In 'Sanditon' Season 3's Third Episode, Georgiana Gets Her Day In Court
Since the second and third seasons of Sanditon were filmed back to back, one has to assume that the folks in charge of the series knew quite early on that Season 3 would be the show's final outing. Even though there had to be ample time to plan its arcs, the season has struggled with pacing issues throughout its early episodes. But where the premiere spent most of its time on table-setting with little forward narrative momentum, Season 3's third installment rockets through what feels like a half dozen plots all at once, making it hard to judge if they are given the depth they deserve.
Sanditon's final season is just six episodes long and has a lot of ground to cover. And yet, it introduced multiple new characters and decided that several supporting roles deserved a more significant presence in these final installments.* While this season (heck, this specific episode) is still trying to do entirely too much, it's hard not to enjoy the breakneck speed with which these many stories unfold here.
*(This is an opinion it is perfectly fine to have, but certainly not one I share. Think about what a final season where the screentime that's being spent on Lady Susan, Lady Denham's new boyfriend, the vicar's sister, Dr. Fuchs, or the entirety of the Montrose clan was instead given to Charlotte, Georgiana, and Augusta. Just saying!)
If what you want is some sense of real interiority for the series' heroine, a better understanding of her complex feelings about Colbourne, or an explanation of why she's determined to marry poor, doomed Ralph, that isn't a vague sense of "duty" (particularly when so much of Charlotte's presence in Sanditon in the first place has always been about her living a life beyond that which has been expected of her), you will be disappointed. But if you want to watch many beautiful people pine over one another in increasingly dramatic fashion, this episode has you covered, from clifftop romantic confessions to star-crossed yearning and everything in between.
The bulk of the hour revolves around Georgiana's court case — the wheels of justice grind exceedingly quickly in mid-19th-century England — as she is forced to face her ex (and apparent cousin) Charles Lockhart, who insists he deserves her fortune for a variety of noxious reasons. He claims there's no way Georgiana's father cared about her, questions her paternity, and cruelly reveals Georgiana's father sold her mother to another plantation. In one particularly loathsome moment, he even asserts that, as the daughter of a likely still-enslaved person, Georgiana is still a slave, thus incapable of inheriting or owning property in her own right.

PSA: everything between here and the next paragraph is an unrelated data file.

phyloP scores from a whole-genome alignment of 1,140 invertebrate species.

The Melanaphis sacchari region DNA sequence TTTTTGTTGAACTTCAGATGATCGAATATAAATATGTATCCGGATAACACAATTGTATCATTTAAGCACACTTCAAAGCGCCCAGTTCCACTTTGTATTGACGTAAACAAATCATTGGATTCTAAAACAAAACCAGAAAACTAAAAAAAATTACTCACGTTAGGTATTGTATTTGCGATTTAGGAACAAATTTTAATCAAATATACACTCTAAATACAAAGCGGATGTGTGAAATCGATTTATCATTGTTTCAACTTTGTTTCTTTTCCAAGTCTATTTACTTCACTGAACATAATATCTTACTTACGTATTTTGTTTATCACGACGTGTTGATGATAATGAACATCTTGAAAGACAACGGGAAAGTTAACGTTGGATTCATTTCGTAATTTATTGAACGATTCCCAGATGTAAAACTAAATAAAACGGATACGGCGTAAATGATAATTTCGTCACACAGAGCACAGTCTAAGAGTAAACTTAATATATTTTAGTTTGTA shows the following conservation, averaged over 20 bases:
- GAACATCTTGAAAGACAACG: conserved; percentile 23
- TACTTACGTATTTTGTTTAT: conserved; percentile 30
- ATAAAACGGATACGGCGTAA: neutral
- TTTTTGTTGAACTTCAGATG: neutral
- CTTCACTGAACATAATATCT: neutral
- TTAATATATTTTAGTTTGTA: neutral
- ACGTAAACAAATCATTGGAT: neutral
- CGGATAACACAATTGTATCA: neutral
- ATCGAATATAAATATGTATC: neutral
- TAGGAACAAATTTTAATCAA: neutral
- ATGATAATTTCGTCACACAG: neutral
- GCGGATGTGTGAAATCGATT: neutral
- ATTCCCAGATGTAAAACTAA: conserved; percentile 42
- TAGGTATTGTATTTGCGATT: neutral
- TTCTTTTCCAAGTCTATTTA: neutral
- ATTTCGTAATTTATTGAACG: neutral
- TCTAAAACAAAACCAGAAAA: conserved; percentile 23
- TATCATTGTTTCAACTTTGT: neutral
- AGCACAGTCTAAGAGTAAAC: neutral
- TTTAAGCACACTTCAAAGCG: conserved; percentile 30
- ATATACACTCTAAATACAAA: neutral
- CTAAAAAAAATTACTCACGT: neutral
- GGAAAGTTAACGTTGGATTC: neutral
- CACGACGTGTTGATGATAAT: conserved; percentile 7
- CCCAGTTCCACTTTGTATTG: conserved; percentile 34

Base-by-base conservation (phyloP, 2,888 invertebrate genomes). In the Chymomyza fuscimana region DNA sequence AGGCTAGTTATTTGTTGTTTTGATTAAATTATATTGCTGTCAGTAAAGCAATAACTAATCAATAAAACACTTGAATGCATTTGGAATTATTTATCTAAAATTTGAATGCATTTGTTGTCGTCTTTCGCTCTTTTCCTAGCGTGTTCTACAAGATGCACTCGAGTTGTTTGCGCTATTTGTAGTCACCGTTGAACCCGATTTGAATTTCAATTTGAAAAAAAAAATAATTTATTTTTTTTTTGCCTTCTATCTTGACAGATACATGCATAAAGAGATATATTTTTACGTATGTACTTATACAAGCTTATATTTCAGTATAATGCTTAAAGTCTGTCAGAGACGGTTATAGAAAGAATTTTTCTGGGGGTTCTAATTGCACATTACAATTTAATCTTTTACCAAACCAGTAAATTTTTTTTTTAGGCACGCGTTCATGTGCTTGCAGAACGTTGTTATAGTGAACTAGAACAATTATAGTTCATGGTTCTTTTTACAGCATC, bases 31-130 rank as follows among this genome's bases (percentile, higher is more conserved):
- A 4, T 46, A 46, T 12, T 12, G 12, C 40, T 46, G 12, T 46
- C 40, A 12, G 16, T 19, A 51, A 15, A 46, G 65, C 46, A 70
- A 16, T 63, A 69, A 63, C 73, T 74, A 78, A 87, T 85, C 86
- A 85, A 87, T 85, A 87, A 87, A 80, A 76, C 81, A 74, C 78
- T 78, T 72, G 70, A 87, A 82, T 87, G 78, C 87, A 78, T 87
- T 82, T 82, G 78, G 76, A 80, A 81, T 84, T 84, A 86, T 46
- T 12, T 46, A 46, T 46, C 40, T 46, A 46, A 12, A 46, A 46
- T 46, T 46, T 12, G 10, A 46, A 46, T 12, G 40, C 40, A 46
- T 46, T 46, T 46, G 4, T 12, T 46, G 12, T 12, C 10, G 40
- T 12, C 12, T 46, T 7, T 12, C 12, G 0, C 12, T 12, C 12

Of course, this is all very high drama and Crystal Clarke performs wonderfully through several harsh and difficult scenes. (Her speech to the judge asserting her humanity is particularly great.) Georgiana emerges victorious but publicly humiliates herself to do so, leaving a bit of a bitter taste in one's mouth. Here's hoping we at least get more scenes like the one she shares with Colbourne's housekeeper, Mrs. Wheatley, which recognizes that even with all she has technically "won," she has still lost something important, too, that's worth mourning.
But I wish Sanditon had done more than speedrun through this subplot. It was a perfect opportunity to finally give Georgiana the story she deserved. Much like The Confessions of Frannie Langton, Sanditon is set between when England officially abolished the international slave trade in 1807 and the Slavery Abolition Act in 1833. (The judge says no one can be considered a slave on English shores but has no comment about what might be happening in the colonies.) As a woman of significant means in England who her father acknowledged, Georgiana's experience is quite different from most Black women of the time; many remained servants, exploited, and forced to work without pay. The lawsuit storyline would have provided a unique opportunity to explore what that meant for her specific experience and to educate viewers about what life was like for most Black Britons during this period.